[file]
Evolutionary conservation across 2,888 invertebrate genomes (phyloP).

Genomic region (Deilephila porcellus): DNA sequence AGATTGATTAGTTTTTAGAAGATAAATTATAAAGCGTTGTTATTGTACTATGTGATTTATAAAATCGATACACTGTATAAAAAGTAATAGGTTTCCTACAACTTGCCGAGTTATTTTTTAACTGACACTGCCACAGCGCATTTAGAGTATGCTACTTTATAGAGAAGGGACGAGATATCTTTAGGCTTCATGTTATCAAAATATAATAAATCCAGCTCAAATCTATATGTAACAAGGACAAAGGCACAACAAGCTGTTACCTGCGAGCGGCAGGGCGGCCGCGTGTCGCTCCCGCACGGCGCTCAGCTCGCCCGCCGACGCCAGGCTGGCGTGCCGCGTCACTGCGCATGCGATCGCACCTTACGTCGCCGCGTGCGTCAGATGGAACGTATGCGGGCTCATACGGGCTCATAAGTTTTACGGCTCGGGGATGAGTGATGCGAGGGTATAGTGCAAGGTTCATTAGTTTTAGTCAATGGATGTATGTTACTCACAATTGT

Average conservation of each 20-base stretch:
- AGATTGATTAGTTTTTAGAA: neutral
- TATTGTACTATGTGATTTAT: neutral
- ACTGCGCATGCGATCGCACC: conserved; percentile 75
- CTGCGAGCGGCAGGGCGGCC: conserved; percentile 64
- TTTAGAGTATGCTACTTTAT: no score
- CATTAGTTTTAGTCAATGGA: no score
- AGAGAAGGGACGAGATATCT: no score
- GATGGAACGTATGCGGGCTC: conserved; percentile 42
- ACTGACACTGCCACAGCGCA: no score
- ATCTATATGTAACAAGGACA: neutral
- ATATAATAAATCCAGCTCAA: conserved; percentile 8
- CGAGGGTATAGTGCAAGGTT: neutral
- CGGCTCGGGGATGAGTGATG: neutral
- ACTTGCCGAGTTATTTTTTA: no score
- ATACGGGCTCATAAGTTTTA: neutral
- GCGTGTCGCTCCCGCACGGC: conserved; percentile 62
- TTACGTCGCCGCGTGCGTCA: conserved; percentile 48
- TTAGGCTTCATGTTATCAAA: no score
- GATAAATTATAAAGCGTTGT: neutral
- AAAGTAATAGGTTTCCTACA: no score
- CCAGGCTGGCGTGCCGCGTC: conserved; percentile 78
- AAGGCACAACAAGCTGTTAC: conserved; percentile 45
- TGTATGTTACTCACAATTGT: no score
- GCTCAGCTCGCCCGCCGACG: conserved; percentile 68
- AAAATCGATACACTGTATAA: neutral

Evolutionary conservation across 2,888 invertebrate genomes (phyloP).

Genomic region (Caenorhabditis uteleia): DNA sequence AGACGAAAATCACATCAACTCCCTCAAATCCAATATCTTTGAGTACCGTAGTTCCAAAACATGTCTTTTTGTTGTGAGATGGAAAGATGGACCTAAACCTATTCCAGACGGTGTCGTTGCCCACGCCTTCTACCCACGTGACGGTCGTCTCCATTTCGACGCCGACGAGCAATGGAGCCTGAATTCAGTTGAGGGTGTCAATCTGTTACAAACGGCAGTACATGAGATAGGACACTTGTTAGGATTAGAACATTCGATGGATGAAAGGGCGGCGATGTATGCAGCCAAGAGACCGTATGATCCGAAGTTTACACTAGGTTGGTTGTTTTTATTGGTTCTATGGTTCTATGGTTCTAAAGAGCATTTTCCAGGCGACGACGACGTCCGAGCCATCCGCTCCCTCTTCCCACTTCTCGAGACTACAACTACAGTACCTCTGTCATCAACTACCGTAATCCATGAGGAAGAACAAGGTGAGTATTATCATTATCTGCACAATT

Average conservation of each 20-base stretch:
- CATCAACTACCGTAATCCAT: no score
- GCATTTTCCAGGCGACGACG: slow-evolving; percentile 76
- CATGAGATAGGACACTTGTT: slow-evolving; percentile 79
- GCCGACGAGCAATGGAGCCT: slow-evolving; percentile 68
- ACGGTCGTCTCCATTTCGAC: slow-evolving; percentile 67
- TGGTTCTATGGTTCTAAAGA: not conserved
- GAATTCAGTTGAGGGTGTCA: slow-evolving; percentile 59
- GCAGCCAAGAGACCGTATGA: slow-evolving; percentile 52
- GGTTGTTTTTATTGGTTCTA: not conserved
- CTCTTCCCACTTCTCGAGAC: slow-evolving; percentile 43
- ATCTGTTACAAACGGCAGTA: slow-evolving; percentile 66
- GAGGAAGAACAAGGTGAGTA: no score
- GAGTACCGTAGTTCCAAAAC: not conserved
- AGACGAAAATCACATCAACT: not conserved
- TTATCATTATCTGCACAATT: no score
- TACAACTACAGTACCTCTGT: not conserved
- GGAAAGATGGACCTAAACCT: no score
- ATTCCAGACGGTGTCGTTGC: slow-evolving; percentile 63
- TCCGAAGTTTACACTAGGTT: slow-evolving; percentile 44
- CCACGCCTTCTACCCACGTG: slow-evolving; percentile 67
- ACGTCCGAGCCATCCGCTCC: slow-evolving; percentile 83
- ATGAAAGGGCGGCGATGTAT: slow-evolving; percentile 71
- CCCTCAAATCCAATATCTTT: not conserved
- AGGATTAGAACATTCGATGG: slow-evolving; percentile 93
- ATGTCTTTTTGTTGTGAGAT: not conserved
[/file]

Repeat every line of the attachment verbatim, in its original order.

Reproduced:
Evolutionary conservation across 2,888 invertebrate genomes (phyloP).

Genomic region (Deilephila porcellus): DNA sequence AGATTGATTAGTTTTTAGAAGATAAATTATAAAGCGTTGTTATTGTACTATGTGATTTATAAAATCGATACACTGTATAAAAAGTAATAGGTTTCCTACAACTTGCCGAGTTATTTTTTAACTGACACTGCCACAGCGCATTTAGAGTATGCTACTTTATAGAGAAGGGACGAGATATCTTTAGGCTTCATGTTATCAAAATATAATAAATCCAGCTCAAATCTATATGTAACAAGGACAAAGGCACAACAAGCTGTTACCTGCGAGCGGCAGGGCGGCCGCGTGTCGCTCCCGCACGGCGCTCAGCTCGCCCGCCGACGCCAGGCTGGCGTGCCGCGTCACTGCGCATGCGATCGCACCTTACGTCGCCGCGTGCGTCAGATGGAACGTATGCGGGCTCATACGGGCTCATAAGTTTTACGGCTCGGGGATGAGTGATGCGAGGGTATAGTGCAAGGTTCATTAGTTTTAGTCAATGGATGTATGTTACTCACAATTGT

Average conservation of each 20-base stretch:
- AGATTGATTAGTTTTTAGAA: neutral
- TATTGTACTATGTGATTTAT: neutral
- ACTGCGCATGCGATCGCACC: conserved; percentile 75
- CTGCGAGCGGCAGGGCGGCC: conserved; percentile 64
- TTTAGAGTATGCTACTTTAT: no score
- CATTAGTTTTAGTCAATGGA: no score
- AGAGAAGGGACGAGATATCT: no score
- GATGGAACGTATGCGGGCTC: conserved; percentile 42
- ACTGACACTGCCACAGCGCA: no score
- ATCTATATGTAACAAGGACA: neutral
- ATATAATAAATCCAGCTCAA: conserved; percentile 8
- CGAGGGTATAGTGCAAGGTT: neutral
- CGGCTCGGGGATGAGTGATG: neutral
- ACTTGCCGAGTTATTTTTTA: no score
- ATACGGGCTCATAAGTTTTA: neutral
- GCGTGTCGCTCCCGCACGGC: conserved; percentile 62
- TTACGTCGCCGCGTGCGTCA: conserved; percentile 48
- TTAGGCTTCATGTTATCAAA: no score
- GATAAATTATAAAGCGTTGT: neutral
- AAAGTAATAGGTTTCCTACA: no score
- CCAGGCTGGCGTGCCGCGTC: conserved; percentile 78
- AAGGCACAACAAGCTGTTAC: conserved; percentile 45
- TGTATGTTACTCACAATTGT: no score
- GCTCAGCTCGCCCGCCGACG: conserved; percentile 68
- AAAATCGATACACTGTATAA: neutral

Evolutionary conservation across 2,888 invertebrate genomes (phyloP).

Genomic region (Caenorhabditis uteleia): DNA sequence AGACGAAAATCACATCAACTCCCTCAAATCCAATATCTTTGAGTACCGTAGTTCCAAAACATGTCTTTTTGTTGTGAGATGGAAAGATGGACCTAAACCTATTCCAGACGGTGTCGTTGCCCACGCCTTCTACCCACGTGACGGTCGTCTCCATTTCGACGCCGACGAGCAATGGAGCCTGAATTCAGTTGAGGGTGTCAATCTGTTACAAACGGCAGTACATGAGATAGGACACTTGTTAGGATTAGAACATTCGATGGATGAAAGGGCGGCGATGTATGCAGCCAAGAGACCGTATGATCCGAAGTTTACACTAGGTTGGTTGTTTTTATTGGTTCTATGGTTCTATGGTTCTAAAGAGCATTTTCCAGGCGACGACGACGTCCGAGCCATCCGCTCCCTCTTCCCACTTCTCGAGACTACAACTACAGTACCTCTGTCATCAACTACCGTAATCCATGAGGAAGAACAAGGTGAGTATTATCATTATCTGCACAATT

Average conservation of each 20-base stretch:
- CATCAACTACCGTAATCCAT: no score
- GCATTTTCCAGGCGACGACG: slow-evolving; percentile 76
- CATGAGATAGGACACTTGTT: slow-evolving; percentile 79
- GCCGACGAGCAATGGAGCCT: slow-evolving; percentile 68
- ACGGTCGTCTCCATTTCGAC: slow-evolving; percentile 67
- TGGTTCTATGGTTCTAAAGA: not conserved
- GAATTCAGTTGAGGGTGTCA: slow-evolving; percentile 59
- GCAGCCAAGAGACCGTATGA: slow-evolving; percentile 52
- GGTTGTTTTTATTGGTTCTA: not conserved
- CTCTTCCCACTTCTCGAGAC: slow-evolving; percentile 43
- ATCTGTTACAAACGGCAGTA: slow-evolving; percentile 66
- GAGGAAGAACAAGGTGAGTA: no score
- GAGTACCGTAGTTCCAAAAC: not conserved
- AGACGAAAATCACATCAACT: not conserved
- TTATCATTATCTGCACAATT: no score
- TACAACTACAGTACCTCTGT: not conserved
- GGAAAGATGGACCTAAACCT: no score
- ATTCCAGACGGTGTCGTTGC: slow-evolving; percentile 63
- TCCGAAGTTTACACTAGGTT: slow-evolving; percentile 44
- CCACGCCTTCTACCCACGTG: slow-evolving; percentile 67
- ACGTCCGAGCCATCCGCTCC: slow-evolving; percentile 83
- ATGAAAGGGCGGCGATGTAT: slow-evolving; percentile 71
- CCCTCAAATCCAATATCTTT: not conserved
- AGGATTAGAACATTCGATGG: slow-evolving; percentile 93
- ATGTCTTTTTGTTGTGAGAT: not conserved